I am especially interested in fish populations of the Great Lakes and the cool water fish communities of Minnesota's larger lakes. Impacts of exploitation on fish communities and the effects of exotic species on endemic fauna are also special interests. I anticipate that the "biochronology" of fishes, i.e. reading the environmental history of fish from growth increments in bones and otoliths, will provide insights into the effects of management and the ecology of freshwater fishes. My biochronology research group is currently exploring the use of this technology in interpreting the holarctic ecology of several species of freshwater fish. We are currently developing a new age determination method for fish using growth increments to define "temporal signatures" useful in studies of fish ecology and archaeometry. Most of my students do research that is quantitative or statistical in nature, sometimes including computer programming and simulation modeling. I am also interested in natural resources policy issues including Native American fish and wildlife management, conflict resolution, and the efficacy of freshwater fishery management. Further details of research in progress may be found on the Internet at my professional interests web site.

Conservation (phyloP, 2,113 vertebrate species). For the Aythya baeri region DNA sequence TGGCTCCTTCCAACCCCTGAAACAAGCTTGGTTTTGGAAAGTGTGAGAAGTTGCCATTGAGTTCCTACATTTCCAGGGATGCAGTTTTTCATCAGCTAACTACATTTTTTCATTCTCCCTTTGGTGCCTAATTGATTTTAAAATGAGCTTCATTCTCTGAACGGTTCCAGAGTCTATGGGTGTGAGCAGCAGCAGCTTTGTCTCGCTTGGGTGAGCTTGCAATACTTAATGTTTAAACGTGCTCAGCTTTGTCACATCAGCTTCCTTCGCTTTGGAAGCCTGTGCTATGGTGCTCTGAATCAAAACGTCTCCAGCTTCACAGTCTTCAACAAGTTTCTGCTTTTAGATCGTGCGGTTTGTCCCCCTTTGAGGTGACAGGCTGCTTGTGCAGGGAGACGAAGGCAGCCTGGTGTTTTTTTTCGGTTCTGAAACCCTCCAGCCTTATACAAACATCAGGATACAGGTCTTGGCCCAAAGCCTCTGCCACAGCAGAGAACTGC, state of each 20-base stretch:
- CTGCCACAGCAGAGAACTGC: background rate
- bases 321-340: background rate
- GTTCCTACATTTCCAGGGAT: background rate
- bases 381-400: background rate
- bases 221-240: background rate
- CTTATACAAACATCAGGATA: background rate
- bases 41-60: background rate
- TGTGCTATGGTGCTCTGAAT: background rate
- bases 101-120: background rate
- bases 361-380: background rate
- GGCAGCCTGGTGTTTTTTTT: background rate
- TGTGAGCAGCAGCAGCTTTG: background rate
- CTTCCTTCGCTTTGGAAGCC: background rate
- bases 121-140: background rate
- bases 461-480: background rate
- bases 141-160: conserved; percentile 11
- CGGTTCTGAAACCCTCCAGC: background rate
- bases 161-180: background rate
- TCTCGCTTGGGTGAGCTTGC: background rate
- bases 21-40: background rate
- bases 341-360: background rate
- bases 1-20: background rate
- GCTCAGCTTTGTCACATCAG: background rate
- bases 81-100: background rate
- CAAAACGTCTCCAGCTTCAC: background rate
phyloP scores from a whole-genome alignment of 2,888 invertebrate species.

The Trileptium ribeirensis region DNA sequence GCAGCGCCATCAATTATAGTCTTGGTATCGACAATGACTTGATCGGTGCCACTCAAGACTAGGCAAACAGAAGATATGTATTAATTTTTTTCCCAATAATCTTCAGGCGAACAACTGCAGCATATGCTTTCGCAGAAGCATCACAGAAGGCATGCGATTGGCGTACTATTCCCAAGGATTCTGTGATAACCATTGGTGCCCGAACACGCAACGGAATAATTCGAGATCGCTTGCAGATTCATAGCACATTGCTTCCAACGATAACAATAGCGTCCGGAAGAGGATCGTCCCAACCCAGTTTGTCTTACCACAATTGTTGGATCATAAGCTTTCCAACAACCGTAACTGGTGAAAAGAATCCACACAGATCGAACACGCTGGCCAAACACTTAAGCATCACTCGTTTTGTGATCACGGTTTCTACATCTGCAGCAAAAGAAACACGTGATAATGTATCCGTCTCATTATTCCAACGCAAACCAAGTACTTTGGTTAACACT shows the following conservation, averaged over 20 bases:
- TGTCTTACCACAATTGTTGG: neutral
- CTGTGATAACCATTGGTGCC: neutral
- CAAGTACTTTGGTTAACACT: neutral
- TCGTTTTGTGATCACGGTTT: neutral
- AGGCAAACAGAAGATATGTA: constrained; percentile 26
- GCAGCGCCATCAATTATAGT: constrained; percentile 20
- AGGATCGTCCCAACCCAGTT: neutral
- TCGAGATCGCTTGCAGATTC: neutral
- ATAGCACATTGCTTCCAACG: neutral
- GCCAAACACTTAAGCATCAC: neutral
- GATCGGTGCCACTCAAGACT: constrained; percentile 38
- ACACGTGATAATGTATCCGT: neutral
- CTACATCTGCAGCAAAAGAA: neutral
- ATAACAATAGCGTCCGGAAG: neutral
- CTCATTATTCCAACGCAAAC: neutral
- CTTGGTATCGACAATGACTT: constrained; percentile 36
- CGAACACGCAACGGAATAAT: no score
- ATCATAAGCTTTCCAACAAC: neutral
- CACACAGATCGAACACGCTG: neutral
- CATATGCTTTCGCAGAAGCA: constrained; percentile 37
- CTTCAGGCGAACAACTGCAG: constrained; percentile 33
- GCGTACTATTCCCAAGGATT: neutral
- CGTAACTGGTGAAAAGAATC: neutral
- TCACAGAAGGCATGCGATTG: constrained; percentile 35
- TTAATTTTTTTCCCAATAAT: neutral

Population dynamics of fish in large lake systems, Native American fish and wildlife management, and biochronology of fishes